This is the booty of the day :). I was going to open it for some pictures, but it will prove to be quite messy, and I’m not confident I can repack it well enough, so I decided to leave it be. It’s rather browned in colour now. I don’t think it’s cooked, as the taste isn’t entirely cooked, and the colour of some inner leaves are still quite green.

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Sunday August 20, 2006

August 20, 2006 · Leave a Comment

I was going to go to Sunsing today to see what kind of puerh they have on offer. However, thunderstorm struck today. From noon to 3pm the HK Observatory counted about 2300 lightnings. Needless to say, it wasn’t exactly weather that’s conducive to go tea drinking.

So I stayed home most of the day and only went out at night for dinner. Tomorrow, I’m planning on (among other things) going to the tea exhibit that Toki’s been talking about. If there are interesting things, I’ll take some pics.

Let’s hope there’s nothing I want to drop money on…

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Saturday August 19, 2006

August 19, 2006 · 6 Comments

I keep going back to the Best Tea House, but I am finally closing in on some potential purchases.

Two things, really

1) A pot that I like.

Among the many:

Is this…

What do you think? It’s a bit steep in price… close to $180 USD. It’s not very big (the coin is about the size of a quarter — slightly bigger than a quarter). The pot is nicely shaped, I think, and pours well. The lid obviously fits very nicely over the pot — very smooth worksmanship. You know how some pots, when you turn the lid, you can feel it’s slightly uneven? This one feels absolutely flawless.

But it’s not cheap.

I’m thinking of using it for puerh. I’m not sure. What do you all think?

2) Tea. Puerh, to be exact

More pictures:

This is a cake from Fuyuanchang, which, from what I understand, is a brand that is made primarily for export to Korea. This is, now that I’ve looked more carefully, probably a 2006 cake, as it has a round sticker about how it is a “no pollution” cake with the date 2006 on it.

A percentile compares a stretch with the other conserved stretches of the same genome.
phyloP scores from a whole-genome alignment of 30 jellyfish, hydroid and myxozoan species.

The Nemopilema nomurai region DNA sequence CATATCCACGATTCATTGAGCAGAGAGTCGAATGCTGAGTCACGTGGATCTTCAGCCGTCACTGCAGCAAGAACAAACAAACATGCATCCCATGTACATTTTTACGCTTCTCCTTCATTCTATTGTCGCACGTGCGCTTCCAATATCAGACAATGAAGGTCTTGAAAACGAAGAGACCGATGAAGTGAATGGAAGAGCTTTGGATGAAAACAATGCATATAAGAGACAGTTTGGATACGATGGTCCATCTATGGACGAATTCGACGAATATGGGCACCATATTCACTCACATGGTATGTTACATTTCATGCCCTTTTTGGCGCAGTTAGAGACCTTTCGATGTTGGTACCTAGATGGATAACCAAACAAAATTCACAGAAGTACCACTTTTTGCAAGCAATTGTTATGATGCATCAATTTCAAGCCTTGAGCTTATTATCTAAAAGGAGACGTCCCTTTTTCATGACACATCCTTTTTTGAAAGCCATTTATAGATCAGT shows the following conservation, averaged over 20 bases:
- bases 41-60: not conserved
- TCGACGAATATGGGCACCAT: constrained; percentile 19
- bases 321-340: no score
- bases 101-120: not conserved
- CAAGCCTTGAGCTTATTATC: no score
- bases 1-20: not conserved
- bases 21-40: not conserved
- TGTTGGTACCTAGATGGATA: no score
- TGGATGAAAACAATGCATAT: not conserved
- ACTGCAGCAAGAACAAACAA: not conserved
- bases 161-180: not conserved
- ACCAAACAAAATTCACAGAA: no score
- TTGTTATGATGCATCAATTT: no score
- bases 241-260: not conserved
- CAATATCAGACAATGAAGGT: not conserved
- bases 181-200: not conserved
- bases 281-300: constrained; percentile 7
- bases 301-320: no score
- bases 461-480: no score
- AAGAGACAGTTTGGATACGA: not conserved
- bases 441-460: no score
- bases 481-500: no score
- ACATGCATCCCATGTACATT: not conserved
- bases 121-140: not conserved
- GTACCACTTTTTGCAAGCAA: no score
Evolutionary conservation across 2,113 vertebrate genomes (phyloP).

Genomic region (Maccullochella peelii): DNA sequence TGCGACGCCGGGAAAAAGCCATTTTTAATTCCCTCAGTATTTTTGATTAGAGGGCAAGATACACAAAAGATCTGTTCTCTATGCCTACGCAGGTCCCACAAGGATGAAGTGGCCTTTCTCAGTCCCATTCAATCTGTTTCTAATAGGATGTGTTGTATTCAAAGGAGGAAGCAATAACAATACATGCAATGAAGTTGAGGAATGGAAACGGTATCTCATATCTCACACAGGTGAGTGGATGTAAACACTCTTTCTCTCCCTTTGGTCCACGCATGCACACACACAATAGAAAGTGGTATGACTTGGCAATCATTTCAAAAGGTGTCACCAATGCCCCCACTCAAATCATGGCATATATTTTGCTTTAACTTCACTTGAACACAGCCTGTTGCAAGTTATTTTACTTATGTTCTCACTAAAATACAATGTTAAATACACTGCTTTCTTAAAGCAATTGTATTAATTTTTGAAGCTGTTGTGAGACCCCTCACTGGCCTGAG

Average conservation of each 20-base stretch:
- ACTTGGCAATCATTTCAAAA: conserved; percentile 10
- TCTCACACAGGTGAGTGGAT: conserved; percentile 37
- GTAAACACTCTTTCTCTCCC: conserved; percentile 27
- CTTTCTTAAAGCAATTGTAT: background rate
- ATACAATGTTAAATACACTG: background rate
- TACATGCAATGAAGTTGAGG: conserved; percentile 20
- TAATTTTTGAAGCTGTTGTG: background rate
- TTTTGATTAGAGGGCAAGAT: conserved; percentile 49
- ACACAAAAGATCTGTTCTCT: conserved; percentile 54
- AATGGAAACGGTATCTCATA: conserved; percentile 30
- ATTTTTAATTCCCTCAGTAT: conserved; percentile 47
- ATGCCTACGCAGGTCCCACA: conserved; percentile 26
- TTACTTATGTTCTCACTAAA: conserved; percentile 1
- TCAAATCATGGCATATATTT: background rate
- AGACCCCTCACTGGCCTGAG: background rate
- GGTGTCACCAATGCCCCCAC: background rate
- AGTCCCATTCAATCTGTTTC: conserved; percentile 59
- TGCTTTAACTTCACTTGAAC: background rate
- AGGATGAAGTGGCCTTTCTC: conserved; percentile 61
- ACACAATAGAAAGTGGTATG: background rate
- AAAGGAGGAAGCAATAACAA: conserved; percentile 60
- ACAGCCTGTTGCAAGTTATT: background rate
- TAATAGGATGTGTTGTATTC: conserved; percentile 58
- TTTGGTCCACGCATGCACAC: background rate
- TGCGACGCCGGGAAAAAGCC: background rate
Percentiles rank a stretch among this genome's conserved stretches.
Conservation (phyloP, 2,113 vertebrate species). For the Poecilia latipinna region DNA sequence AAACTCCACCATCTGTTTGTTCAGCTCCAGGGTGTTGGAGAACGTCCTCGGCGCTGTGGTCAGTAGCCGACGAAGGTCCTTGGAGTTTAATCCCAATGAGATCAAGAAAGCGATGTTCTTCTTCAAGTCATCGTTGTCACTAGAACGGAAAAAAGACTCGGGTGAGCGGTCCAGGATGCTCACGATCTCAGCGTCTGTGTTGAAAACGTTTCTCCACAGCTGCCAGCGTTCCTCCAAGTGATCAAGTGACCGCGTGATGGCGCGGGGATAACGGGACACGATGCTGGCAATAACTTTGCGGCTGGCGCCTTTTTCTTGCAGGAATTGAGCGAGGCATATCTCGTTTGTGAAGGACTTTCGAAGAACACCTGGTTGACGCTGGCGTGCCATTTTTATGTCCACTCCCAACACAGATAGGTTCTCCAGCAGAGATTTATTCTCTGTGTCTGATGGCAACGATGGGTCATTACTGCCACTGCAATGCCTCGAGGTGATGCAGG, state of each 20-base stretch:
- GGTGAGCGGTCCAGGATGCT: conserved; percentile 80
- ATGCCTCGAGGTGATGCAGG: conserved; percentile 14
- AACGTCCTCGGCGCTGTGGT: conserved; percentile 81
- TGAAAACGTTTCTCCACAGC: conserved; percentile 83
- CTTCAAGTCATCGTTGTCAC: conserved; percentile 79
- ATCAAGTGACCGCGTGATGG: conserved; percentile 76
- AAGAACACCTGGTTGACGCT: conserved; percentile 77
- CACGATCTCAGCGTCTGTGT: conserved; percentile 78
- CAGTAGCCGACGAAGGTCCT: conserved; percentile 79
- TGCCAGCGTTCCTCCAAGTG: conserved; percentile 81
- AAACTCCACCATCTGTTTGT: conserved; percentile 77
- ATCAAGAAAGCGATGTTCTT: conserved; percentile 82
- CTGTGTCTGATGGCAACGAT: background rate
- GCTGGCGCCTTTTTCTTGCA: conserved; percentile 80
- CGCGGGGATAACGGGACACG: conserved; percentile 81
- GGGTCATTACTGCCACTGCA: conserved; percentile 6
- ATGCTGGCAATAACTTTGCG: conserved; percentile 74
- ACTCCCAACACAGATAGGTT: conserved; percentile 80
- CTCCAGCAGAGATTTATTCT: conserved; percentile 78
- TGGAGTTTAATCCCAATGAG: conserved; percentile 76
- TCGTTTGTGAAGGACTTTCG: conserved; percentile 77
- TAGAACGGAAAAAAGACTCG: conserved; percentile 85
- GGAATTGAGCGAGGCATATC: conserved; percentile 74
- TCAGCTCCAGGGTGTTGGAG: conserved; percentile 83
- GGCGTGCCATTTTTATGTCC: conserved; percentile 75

The cake is a Mengku Spring tips. The leaves are mid sized, I guess, as you can see. The flavour is mostly sweetness, with a bit of bite and there’s some smokiness in there. It’s still an early cake, so I think that’s what you can expect. Not bad, pretty pleasant overall. The cake is not expensive — about $10 USD a piece if I buy the whole tong.


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Friday August 18, 2006

August 18, 2006 · 3 Comments

Tea is everywhere in Hong Kong. From breakfast to dinner, if you go out to eat, you’re going to be served tea. If you go to have set lunches/dinners, you will also have tea (or coffee). You can buy bottled teas. They’re everywhere.

However, just like Phyll says, there is a problem with locating good tea in Hong Kong. It’s not easy. Most teashops are what Toki has described as either the corporate gift stores, or just your local regular tea stores. They might be fine for your regular tea drinker (and still beats most American tea establishments by a mile), they don’t really carry much that is interesting. Puerh is even harder to come by.

The reason I go to the Best Tea House often, even though they’re quite out of the way, is that the teas are good and there are lots of varieties. Good company aside, it is one of the few places where I feel I am learning something new every time I go just by drinking different kinds of tea. That’s unlikely to happen elsewhere.

I am also hoping to use this remaining two weeks in Hong Kong to give myself more exposure to other kinds of tea. Many of these I probably won’t even get to taste in the mainland, as selection there is actually worse, but what it does mean is that I have some sort of a reference. It gives me a starting point from which I can compare my tea tastings and eventual purchases. I fully expect to get ripped off in China, I just hope I won’t get terribly ripped off 🙂